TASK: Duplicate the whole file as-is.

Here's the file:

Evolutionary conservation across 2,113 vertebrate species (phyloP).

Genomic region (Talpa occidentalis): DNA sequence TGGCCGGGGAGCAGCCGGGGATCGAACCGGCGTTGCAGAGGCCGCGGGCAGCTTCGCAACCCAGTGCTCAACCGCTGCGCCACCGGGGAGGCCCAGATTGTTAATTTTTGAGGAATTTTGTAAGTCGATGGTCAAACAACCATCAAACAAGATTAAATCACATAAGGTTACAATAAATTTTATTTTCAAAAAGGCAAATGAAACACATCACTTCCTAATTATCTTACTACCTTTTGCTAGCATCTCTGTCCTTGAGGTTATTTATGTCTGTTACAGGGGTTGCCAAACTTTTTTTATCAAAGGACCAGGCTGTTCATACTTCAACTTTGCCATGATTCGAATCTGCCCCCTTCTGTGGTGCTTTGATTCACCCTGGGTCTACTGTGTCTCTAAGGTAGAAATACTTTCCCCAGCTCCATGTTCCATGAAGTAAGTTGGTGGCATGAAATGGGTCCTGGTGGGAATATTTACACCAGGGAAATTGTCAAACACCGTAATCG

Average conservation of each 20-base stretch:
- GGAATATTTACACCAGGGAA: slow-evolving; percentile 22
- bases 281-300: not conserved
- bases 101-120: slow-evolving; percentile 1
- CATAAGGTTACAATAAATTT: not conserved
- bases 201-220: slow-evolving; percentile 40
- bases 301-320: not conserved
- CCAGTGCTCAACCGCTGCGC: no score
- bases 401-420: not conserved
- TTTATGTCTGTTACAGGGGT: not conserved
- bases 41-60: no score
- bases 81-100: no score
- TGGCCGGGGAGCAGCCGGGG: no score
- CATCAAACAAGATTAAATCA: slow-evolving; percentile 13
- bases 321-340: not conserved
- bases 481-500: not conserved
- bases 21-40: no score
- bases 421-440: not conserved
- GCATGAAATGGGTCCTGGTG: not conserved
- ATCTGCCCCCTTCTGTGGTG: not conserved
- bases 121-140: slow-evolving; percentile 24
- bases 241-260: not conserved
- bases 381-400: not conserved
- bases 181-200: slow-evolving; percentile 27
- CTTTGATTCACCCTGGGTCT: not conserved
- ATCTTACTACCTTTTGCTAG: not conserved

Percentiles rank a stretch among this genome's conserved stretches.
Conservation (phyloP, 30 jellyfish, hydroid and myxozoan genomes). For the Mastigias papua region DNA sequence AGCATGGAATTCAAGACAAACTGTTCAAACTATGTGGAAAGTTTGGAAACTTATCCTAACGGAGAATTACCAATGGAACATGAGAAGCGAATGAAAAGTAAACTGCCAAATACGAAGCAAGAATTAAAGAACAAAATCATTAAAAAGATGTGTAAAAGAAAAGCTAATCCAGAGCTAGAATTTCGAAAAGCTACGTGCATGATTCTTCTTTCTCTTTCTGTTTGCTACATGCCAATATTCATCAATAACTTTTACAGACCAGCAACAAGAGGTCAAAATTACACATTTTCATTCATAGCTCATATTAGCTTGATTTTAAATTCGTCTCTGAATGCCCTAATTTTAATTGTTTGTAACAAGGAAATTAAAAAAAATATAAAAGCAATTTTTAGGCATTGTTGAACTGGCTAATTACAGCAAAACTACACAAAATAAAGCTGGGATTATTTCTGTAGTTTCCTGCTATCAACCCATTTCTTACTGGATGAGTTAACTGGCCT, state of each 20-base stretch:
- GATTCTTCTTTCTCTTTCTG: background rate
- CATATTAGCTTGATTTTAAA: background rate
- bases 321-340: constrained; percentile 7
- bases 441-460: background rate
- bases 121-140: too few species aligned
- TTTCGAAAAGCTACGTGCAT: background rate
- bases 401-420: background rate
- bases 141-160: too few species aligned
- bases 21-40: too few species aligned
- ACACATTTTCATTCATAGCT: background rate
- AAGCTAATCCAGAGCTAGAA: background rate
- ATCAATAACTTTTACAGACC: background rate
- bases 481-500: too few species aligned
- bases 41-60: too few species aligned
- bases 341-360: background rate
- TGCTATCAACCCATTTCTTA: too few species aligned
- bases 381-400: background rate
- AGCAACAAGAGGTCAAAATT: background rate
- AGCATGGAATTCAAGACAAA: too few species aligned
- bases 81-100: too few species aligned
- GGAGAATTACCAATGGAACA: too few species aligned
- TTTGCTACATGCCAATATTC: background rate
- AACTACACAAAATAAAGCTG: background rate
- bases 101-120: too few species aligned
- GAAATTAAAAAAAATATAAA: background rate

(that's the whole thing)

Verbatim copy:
Evolutionary conservation across 2,113 vertebrate species (phyloP).

Genomic region (Talpa occidentalis): DNA sequence TGGCCGGGGAGCAGCCGGGGATCGAACCGGCGTTGCAGAGGCCGCGGGCAGCTTCGCAACCCAGTGCTCAACCGCTGCGCCACCGGGGAGGCCCAGATTGTTAATTTTTGAGGAATTTTGTAAGTCGATGGTCAAACAACCATCAAACAAGATTAAATCACATAAGGTTACAATAAATTTTATTTTCAAAAAGGCAAATGAAACACATCACTTCCTAATTATCTTACTACCTTTTGCTAGCATCTCTGTCCTTGAGGTTATTTATGTCTGTTACAGGGGTTGCCAAACTTTTTTTATCAAAGGACCAGGCTGTTCATACTTCAACTTTGCCATGATTCGAATCTGCCCCCTTCTGTGGTGCTTTGATTCACCCTGGGTCTACTGTGTCTCTAAGGTAGAAATACTTTCCCCAGCTCCATGTTCCATGAAGTAAGTTGGTGGCATGAAATGGGTCCTGGTGGGAATATTTACACCAGGGAAATTGTCAAACACCGTAATCG

Average conservation of each 20-base stretch:
- GGAATATTTACACCAGGGAA: slow-evolving; percentile 22
- bases 281-300: not conserved
- bases 101-120: slow-evolving; percentile 1
- CATAAGGTTACAATAAATTT: not conserved
- bases 201-220: slow-evolving; percentile 40
- bases 301-320: not conserved
- CCAGTGCTCAACCGCTGCGC: no score
- bases 401-420: not conserved
- TTTATGTCTGTTACAGGGGT: not conserved
- bases 41-60: no score
- bases 81-100: no score
- TGGCCGGGGAGCAGCCGGGG: no score
- CATCAAACAAGATTAAATCA: slow-evolving; percentile 13
- bases 321-340: not conserved
- bases 481-500: not conserved
- bases 21-40: no score
- bases 421-440: not conserved
- GCATGAAATGGGTCCTGGTG: not conserved
- ATCTGCCCCCTTCTGTGGTG: not conserved
- bases 121-140: slow-evolving; percentile 24
- bases 241-260: not conserved
- bases 381-400: not conserved
- bases 181-200: slow-evolving; percentile 27
- CTTTGATTCACCCTGGGTCT: not conserved
- ATCTTACTACCTTTTGCTAG: not conserved

Percentiles rank a stretch among this genome's conserved stretches.
Conservation (phyloP, 30 jellyfish, hydroid and myxozoan genomes). For the Mastigias papua region DNA sequence AGCATGGAATTCAAGACAAACTGTTCAAACTATGTGGAAAGTTTGGAAACTTATCCTAACGGAGAATTACCAATGGAACATGAGAAGCGAATGAAAAGTAAACTGCCAAATACGAAGCAAGAATTAAAGAACAAAATCATTAAAAAGATGTGTAAAAGAAAAGCTAATCCAGAGCTAGAATTTCGAAAAGCTACGTGCATGATTCTTCTTTCTCTTTCTGTTTGCTACATGCCAATATTCATCAATAACTTTTACAGACCAGCAACAAGAGGTCAAAATTACACATTTTCATTCATAGCTCATATTAGCTTGATTTTAAATTCGTCTCTGAATGCCCTAATTTTAATTGTTTGTAACAAGGAAATTAAAAAAAATATAAAAGCAATTTTTAGGCATTGTTGAACTGGCTAATTACAGCAAAACTACACAAAATAAAGCTGGGATTATTTCTGTAGTTTCCTGCTATCAACCCATTTCTTACTGGATGAGTTAACTGGCCT, state of each 20-base stretch:
- GATTCTTCTTTCTCTTTCTG: background rate
- CATATTAGCTTGATTTTAAA: background rate
- bases 321-340: constrained; percentile 7
- bases 441-460: background rate
- bases 121-140: too few species aligned
- TTTCGAAAAGCTACGTGCAT: background rate
- bases 401-420: background rate
- bases 141-160: too few species aligned
- bases 21-40: too few species aligned
- ACACATTTTCATTCATAGCT: background rate
- AAGCTAATCCAGAGCTAGAA: background rate
- ATCAATAACTTTTACAGACC: background rate
- bases 481-500: too few species aligned
- bases 41-60: too few species aligned
- bases 341-360: background rate
- TGCTATCAACCCATTTCTTA: too few species aligned
- bases 381-400: background rate
- AGCAACAAGAGGTCAAAATT: background rate
- AGCATGGAATTCAAGACAAA: too few species aligned
- bases 81-100: too few species aligned
- GGAGAATTACCAATGGAACA: too few species aligned
- TTTGCTACATGCCAATATTC: background rate
- AACTACACAAAATAAAGCTG: background rate
- bases 101-120: too few species aligned
- GAAATTAAAAAAAATATAAA: background rate